Scales of temporal variability in episodic CH4 emissions: from hours to seasons
Despite leading to potentially significant positive climate feedbacks, the processes controlling temperate and northern peatland methane fluxes remain relatively poorly understood. In order to gain a better process understanding of the net efflux of methane, automated gas flux chambers were operated continuously in a temperate peatland site to quantify the timing and magnitude of methane ebullition, one of the three pathways for wetland methane flux. The resulting datasets offer high temporal coverage of both components (timing and magnitude) of this flux pathway, allowing for the first analysis of ebullition variability on seasonal, synoptic and diel timescales. The seasonal peak in ebullition occurred in August, likely due to higher methane production rates and lower methane solubility, both driven by temperature. Synoptic scale variability was controlled by changes in hydrostatic pressure due to water table position, while no clear atmospheric pressure relationship was observed. A daily pattern in ebullition was identified, with nighttime peaks most distinct during summer and autumn months. Several potential mechanisms for this pattern were explored, including atmospheric turbulence and PAR/NEE. The cumulative contribution of episodic ebullition to total methane flux at our site during the summer of 2009 was estimated to be 2 - 12%.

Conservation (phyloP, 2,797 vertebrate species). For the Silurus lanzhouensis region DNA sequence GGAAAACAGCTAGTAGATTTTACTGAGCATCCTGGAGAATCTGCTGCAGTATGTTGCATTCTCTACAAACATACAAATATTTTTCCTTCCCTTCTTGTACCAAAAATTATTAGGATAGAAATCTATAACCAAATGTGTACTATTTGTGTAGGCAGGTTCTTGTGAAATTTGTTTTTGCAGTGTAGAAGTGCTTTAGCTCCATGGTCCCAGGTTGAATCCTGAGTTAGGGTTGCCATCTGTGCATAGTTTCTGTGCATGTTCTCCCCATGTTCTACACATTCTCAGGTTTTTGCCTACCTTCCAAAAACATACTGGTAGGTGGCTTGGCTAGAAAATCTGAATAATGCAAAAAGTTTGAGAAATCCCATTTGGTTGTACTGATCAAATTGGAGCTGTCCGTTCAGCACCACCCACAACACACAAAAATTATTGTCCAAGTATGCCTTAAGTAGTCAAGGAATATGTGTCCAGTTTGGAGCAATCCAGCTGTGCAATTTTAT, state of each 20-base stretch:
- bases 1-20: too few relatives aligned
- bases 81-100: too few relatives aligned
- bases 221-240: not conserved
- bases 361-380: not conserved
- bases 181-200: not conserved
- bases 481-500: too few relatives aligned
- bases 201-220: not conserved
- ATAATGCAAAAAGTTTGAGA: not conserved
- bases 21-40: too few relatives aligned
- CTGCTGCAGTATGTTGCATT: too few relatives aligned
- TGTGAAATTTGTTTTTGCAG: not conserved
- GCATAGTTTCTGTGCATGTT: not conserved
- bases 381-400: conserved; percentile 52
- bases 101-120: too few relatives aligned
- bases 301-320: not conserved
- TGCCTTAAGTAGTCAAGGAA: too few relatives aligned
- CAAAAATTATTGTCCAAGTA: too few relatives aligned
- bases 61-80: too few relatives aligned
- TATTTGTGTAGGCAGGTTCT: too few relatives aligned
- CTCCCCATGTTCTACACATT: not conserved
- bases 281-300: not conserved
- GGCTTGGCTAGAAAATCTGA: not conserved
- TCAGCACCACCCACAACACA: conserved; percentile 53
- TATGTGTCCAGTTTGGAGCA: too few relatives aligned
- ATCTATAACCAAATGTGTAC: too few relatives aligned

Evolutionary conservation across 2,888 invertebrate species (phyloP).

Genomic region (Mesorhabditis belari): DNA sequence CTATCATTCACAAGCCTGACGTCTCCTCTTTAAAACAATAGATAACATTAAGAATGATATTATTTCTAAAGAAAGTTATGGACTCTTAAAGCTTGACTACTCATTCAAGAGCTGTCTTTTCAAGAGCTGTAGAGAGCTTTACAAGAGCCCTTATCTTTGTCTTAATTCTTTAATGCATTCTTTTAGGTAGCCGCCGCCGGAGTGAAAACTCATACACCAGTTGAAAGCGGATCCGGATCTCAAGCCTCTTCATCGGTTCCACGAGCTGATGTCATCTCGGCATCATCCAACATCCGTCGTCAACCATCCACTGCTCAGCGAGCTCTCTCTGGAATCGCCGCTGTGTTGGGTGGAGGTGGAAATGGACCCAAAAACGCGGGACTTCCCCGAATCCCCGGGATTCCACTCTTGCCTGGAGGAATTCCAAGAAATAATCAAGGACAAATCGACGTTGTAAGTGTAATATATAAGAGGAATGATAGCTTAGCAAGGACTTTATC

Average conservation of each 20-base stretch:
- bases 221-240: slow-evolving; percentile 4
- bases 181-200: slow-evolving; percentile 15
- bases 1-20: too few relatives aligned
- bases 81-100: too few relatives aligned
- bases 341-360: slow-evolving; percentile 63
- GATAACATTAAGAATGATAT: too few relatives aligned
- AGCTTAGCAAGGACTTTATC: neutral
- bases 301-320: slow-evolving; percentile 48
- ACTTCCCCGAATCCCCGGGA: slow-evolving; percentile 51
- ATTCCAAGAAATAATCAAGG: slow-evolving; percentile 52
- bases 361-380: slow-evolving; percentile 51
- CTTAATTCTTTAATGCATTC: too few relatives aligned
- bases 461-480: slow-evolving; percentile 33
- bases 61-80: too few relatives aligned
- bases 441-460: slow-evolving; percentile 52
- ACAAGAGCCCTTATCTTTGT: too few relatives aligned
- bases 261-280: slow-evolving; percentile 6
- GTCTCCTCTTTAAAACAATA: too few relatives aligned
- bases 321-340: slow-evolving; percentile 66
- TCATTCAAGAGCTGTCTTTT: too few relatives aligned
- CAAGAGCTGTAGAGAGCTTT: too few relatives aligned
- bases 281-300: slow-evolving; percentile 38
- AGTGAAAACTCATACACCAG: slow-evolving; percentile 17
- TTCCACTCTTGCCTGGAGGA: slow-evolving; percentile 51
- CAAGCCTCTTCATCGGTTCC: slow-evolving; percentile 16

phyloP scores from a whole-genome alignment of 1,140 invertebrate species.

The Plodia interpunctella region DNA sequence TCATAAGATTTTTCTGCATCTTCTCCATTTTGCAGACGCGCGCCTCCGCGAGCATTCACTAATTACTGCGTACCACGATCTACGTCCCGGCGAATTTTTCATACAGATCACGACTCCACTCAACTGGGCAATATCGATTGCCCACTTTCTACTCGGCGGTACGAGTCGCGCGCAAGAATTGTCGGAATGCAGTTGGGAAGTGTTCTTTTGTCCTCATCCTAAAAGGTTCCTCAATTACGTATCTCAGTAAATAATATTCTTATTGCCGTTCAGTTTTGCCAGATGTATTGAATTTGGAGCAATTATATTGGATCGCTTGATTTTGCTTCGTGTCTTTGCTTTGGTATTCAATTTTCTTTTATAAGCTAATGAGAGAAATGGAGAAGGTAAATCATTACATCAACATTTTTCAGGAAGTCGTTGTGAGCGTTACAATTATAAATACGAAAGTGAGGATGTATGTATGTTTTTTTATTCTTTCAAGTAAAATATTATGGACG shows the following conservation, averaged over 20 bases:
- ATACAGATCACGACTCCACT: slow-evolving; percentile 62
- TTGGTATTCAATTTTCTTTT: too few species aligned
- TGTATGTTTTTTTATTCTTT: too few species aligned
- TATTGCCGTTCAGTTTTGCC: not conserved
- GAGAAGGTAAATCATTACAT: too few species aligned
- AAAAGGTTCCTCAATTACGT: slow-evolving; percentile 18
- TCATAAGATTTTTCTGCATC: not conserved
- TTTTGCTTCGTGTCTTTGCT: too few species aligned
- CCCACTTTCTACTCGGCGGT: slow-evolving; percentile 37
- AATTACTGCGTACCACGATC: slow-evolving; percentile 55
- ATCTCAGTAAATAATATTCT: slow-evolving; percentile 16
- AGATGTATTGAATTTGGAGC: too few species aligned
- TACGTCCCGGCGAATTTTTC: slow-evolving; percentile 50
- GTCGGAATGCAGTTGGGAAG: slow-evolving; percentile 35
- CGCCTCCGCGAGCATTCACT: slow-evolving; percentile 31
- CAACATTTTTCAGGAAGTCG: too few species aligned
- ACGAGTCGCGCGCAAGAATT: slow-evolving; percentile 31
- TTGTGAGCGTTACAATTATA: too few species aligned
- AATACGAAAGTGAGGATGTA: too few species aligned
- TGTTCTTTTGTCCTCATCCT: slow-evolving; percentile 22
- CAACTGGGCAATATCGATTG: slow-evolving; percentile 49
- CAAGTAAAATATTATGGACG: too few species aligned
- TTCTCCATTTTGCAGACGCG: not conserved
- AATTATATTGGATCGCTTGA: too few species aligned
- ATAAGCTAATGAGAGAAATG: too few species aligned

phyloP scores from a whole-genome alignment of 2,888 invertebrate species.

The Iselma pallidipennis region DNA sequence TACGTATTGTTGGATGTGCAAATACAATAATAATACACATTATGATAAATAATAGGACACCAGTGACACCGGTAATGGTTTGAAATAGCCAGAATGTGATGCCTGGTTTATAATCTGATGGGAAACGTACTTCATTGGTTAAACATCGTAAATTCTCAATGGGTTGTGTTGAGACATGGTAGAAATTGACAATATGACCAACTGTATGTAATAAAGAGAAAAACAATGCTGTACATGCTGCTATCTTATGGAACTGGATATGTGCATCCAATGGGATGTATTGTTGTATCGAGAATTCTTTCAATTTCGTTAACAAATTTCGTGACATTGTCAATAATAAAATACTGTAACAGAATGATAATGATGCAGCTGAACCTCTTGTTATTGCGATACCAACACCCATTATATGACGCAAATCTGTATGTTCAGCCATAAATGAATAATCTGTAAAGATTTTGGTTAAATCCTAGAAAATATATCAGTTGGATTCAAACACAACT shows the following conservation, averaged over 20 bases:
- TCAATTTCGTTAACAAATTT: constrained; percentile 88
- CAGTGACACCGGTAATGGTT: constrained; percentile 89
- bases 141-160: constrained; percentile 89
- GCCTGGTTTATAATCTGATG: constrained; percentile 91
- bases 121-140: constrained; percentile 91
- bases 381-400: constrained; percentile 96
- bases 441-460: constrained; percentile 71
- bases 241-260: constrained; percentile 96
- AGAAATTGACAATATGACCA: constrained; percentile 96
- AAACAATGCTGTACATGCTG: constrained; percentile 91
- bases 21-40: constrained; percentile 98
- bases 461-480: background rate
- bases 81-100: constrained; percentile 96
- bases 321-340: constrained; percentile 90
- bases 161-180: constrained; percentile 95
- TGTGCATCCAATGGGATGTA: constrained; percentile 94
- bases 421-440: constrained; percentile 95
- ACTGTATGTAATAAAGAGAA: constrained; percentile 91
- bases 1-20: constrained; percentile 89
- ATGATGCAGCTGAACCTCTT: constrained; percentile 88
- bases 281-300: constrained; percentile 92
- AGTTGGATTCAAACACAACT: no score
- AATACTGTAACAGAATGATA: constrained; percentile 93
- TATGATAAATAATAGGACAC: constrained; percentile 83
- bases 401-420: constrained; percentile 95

Earth Sciences, Earth Systems Research Center
Fall Meeting, American Geophysical Union (AGU)
American Geophysical Union Publications
Goodrich, J., Varner, R., Frolking, S., Duncan, B. and Crill, P. (2010), Scales of temporal variability in episodic CH4 emissions: from hours to seasons, Abstract B11G-0437 presented at 2010 Fall Meeting, AGU, San Francisco, Calif., 13-17 Dec.